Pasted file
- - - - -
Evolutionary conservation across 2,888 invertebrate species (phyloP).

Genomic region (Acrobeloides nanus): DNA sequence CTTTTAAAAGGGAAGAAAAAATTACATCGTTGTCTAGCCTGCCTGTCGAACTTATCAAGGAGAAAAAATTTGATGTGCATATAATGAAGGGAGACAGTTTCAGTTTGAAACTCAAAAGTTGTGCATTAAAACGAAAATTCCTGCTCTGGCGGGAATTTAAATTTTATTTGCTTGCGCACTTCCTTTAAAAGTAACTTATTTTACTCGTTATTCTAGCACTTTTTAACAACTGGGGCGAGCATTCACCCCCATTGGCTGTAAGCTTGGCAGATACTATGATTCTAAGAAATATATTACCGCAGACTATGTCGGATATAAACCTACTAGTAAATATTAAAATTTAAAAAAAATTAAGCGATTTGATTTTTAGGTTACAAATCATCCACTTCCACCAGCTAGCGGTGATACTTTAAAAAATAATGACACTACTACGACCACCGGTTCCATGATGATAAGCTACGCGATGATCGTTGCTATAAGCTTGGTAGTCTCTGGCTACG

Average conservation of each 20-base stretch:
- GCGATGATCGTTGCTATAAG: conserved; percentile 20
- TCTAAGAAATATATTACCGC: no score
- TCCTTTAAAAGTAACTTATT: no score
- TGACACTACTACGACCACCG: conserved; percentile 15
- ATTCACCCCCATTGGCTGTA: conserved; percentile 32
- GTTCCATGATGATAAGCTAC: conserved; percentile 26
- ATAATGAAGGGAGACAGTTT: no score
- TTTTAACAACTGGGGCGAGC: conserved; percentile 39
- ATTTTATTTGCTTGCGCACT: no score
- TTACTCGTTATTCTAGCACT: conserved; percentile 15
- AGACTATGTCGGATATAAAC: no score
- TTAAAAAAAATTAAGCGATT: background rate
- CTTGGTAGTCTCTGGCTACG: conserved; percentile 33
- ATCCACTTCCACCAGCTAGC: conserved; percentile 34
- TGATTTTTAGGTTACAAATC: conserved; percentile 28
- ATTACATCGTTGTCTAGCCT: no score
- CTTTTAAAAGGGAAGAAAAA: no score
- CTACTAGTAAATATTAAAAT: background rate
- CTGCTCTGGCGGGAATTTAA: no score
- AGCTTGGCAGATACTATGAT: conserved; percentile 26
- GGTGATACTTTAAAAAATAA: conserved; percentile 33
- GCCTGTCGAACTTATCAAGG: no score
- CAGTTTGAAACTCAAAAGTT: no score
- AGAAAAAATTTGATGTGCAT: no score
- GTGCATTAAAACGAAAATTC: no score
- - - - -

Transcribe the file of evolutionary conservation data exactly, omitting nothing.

Evolutionary conservation across 2,888 invertebrate species (phyloP).

Genomic region (Acrobeloides nanus): DNA sequence CTTTTAAAAGGGAAGAAAAAATTACATCGTTGTCTAGCCTGCCTGTCGAACTTATCAAGGAGAAAAAATTTGATGTGCATATAATGAAGGGAGACAGTTTCAGTTTGAAACTCAAAAGTTGTGCATTAAAACGAAAATTCCTGCTCTGGCGGGAATTTAAATTTTATTTGCTTGCGCACTTCCTTTAAAAGTAACTTATTTTACTCGTTATTCTAGCACTTTTTAACAACTGGGGCGAGCATTCACCCCCATTGGCTGTAAGCTTGGCAGATACTATGATTCTAAGAAATATATTACCGCAGACTATGTCGGATATAAACCTACTAGTAAATATTAAAATTTAAAAAAAATTAAGCGATTTGATTTTTAGGTTACAAATCATCCACTTCCACCAGCTAGCGGTGATACTTTAAAAAATAATGACACTACTACGACCACCGGTTCCATGATGATAAGCTACGCGATGATCGTTGCTATAAGCTTGGTAGTCTCTGGCTACG

Average conservation of each 20-base stretch:
- GCGATGATCGTTGCTATAAG: conserved; percentile 20
- TCTAAGAAATATATTACCGC: no score
- TCCTTTAAAAGTAACTTATT: no score
- TGACACTACTACGACCACCG: conserved; percentile 15
- ATTCACCCCCATTGGCTGTA: conserved; percentile 32
- GTTCCATGATGATAAGCTAC: conserved; percentile 26
- ATAATGAAGGGAGACAGTTT: no score
- TTTTAACAACTGGGGCGAGC: conserved; percentile 39
- ATTTTATTTGCTTGCGCACT: no score
- TTACTCGTTATTCTAGCACT: conserved; percentile 15
- AGACTATGTCGGATATAAAC: no score
- TTAAAAAAAATTAAGCGATT: background rate
- CTTGGTAGTCTCTGGCTACG: conserved; percentile 33
- ATCCACTTCCACCAGCTAGC: conserved; percentile 34
- TGATTTTTAGGTTACAAATC: conserved; percentile 28
- ATTACATCGTTGTCTAGCCT: no score
- CTTTTAAAAGGGAAGAAAAA: no score
- CTACTAGTAAATATTAAAAT: background rate
- CTGCTCTGGCGGGAATTTAA: no score
- AGCTTGGCAGATACTATGAT: conserved; percentile 26
- GGTGATACTTTAAAAAATAA: conserved; percentile 33
- GCCTGTCGAACTTATCAAGG: no score
- CAGTTTGAAACTCAAAAGTT: no score
- AGAAAAAATTTGATGTGCAT: no score
- GTGCATTAAAACGAAAATTC: no score